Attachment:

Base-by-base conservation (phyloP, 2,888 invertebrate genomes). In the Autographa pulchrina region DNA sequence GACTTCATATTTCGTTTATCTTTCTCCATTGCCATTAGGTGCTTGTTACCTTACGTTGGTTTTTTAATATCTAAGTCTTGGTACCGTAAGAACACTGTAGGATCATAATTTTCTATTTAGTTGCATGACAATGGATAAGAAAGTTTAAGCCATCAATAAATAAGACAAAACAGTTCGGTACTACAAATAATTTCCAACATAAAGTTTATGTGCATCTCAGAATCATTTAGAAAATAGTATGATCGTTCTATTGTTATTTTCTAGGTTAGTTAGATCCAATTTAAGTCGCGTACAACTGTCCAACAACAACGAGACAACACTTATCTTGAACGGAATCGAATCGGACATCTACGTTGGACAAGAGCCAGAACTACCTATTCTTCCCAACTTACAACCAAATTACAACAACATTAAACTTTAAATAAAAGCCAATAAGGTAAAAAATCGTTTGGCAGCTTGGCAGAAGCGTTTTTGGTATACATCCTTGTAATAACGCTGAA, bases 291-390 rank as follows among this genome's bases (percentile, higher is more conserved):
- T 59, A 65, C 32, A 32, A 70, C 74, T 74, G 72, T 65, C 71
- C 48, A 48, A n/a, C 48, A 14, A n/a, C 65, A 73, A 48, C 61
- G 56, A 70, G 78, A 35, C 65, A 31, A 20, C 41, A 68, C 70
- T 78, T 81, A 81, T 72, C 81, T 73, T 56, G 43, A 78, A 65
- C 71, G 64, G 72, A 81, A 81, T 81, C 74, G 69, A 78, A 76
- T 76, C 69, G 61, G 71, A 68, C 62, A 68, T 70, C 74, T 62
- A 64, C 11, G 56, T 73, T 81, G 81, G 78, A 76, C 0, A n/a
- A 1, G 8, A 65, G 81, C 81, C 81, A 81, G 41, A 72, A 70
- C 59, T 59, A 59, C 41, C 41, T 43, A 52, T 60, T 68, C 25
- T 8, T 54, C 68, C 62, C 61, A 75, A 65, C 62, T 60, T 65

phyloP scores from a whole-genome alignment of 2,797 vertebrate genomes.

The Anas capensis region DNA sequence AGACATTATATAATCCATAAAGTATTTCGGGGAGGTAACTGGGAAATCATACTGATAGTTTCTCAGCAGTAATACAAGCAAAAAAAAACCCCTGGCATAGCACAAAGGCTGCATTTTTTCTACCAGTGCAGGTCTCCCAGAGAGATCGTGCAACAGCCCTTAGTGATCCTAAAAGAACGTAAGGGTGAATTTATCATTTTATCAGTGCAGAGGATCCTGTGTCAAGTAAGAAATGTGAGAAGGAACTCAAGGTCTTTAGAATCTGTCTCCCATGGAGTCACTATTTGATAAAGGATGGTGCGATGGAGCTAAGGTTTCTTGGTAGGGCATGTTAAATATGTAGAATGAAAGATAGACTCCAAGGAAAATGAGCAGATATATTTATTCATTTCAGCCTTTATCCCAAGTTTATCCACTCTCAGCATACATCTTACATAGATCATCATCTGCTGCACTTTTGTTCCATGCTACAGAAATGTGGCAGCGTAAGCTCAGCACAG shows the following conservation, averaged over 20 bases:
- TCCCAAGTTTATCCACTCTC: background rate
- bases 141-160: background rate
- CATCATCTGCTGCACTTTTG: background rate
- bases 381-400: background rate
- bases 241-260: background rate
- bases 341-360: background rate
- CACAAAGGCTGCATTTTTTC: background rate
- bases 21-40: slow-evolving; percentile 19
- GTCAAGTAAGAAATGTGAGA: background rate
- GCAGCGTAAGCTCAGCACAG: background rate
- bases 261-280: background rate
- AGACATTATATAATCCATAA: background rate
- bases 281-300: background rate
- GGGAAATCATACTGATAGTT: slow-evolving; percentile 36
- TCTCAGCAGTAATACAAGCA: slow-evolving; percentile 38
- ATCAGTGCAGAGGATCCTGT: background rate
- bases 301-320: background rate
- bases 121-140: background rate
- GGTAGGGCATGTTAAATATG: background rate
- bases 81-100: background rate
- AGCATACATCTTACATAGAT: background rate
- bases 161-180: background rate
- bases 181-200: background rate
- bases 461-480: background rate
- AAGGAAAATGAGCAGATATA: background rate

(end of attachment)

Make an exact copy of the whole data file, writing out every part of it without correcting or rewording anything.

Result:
Base-by-base conservation (phyloP, 2,888 invertebrate genomes). In the Autographa pulchrina region DNA sequence GACTTCATATTTCGTTTATCTTTCTCCATTGCCATTAGGTGCTTGTTACCTTACGTTGGTTTTTTAATATCTAAGTCTTGGTACCGTAAGAACACTGTAGGATCATAATTTTCTATTTAGTTGCATGACAATGGATAAGAAAGTTTAAGCCATCAATAAATAAGACAAAACAGTTCGGTACTACAAATAATTTCCAACATAAAGTTTATGTGCATCTCAGAATCATTTAGAAAATAGTATGATCGTTCTATTGTTATTTTCTAGGTTAGTTAGATCCAATTTAAGTCGCGTACAACTGTCCAACAACAACGAGACAACACTTATCTTGAACGGAATCGAATCGGACATCTACGTTGGACAAGAGCCAGAACTACCTATTCTTCCCAACTTACAACCAAATTACAACAACATTAAACTTTAAATAAAAGCCAATAAGGTAAAAAATCGTTTGGCAGCTTGGCAGAAGCGTTTTTGGTATACATCCTTGTAATAACGCTGAA, bases 291-390 rank as follows among this genome's bases (percentile, higher is more conserved):
- T 59, A 65, C 32, A 32, A 70, C 74, T 74, G 72, T 65, C 71
- C 48, A 48, A n/a, C 48, A 14, A n/a, C 65, A 73, A 48, C 61
- G 56, A 70, G 78, A 35, C 65, A 31, A 20, C 41, A 68, C 70
- T 78, T 81, A 81, T 72, C 81, T 73, T 56, G 43, A 78, A 65
- C 71, G 64, G 72, A 81, A 81, T 81, C 74, G 69, A 78, A 76
- T 76, C 69, G 61, G 71, A 68, C 62, A 68, T 70, C 74, T 62
- A 64, C 11, G 56, T 73, T 81, G 81, G 78, A 76, C 0, A n/a
- A 1, G 8, A 65, G 81, C 81, C 81, A 81, G 41, A 72, A 70
- C 59, T 59, A 59, C 41, C 41, T 43, A 52, T 60, T 68, C 25
- T 8, T 54, C 68, C 62, C 61, A 75, A 65, C 62, T 60, T 65

phyloP scores from a whole-genome alignment of 2,797 vertebrate genomes.

The Anas capensis region DNA sequence AGACATTATATAATCCATAAAGTATTTCGGGGAGGTAACTGGGAAATCATACTGATAGTTTCTCAGCAGTAATACAAGCAAAAAAAAACCCCTGGCATAGCACAAAGGCTGCATTTTTTCTACCAGTGCAGGTCTCCCAGAGAGATCGTGCAACAGCCCTTAGTGATCCTAAAAGAACGTAAGGGTGAATTTATCATTTTATCAGTGCAGAGGATCCTGTGTCAAGTAAGAAATGTGAGAAGGAACTCAAGGTCTTTAGAATCTGTCTCCCATGGAGTCACTATTTGATAAAGGATGGTGCGATGGAGCTAAGGTTTCTTGGTAGGGCATGTTAAATATGTAGAATGAAAGATAGACTCCAAGGAAAATGAGCAGATATATTTATTCATTTCAGCCTTTATCCCAAGTTTATCCACTCTCAGCATACATCTTACATAGATCATCATCTGCTGCACTTTTGTTCCATGCTACAGAAATGTGGCAGCGTAAGCTCAGCACAG shows the following conservation, averaged over 20 bases:
- TCCCAAGTTTATCCACTCTC: background rate
- bases 141-160: background rate
- CATCATCTGCTGCACTTTTG: background rate
- bases 381-400: background rate
- bases 241-260: background rate
- bases 341-360: background rate
- CACAAAGGCTGCATTTTTTC: background rate
- bases 21-40: slow-evolving; percentile 19
- GTCAAGTAAGAAATGTGAGA: background rate
- GCAGCGTAAGCTCAGCACAG: background rate
- bases 261-280: background rate
- AGACATTATATAATCCATAA: background rate
- bases 281-300: background rate
- GGGAAATCATACTGATAGTT: slow-evolving; percentile 36
- TCTCAGCAGTAATACAAGCA: slow-evolving; percentile 38
- ATCAGTGCAGAGGATCCTGT: background rate
- bases 301-320: background rate
- bases 121-140: background rate
- GGTAGGGCATGTTAAATATG: background rate
- bases 81-100: background rate
- AGCATACATCTTACATAGAT: background rate
- bases 161-180: background rate
- bases 181-200: background rate
- bases 461-480: background rate
- AAGGAAAATGAGCAGATATA: background rate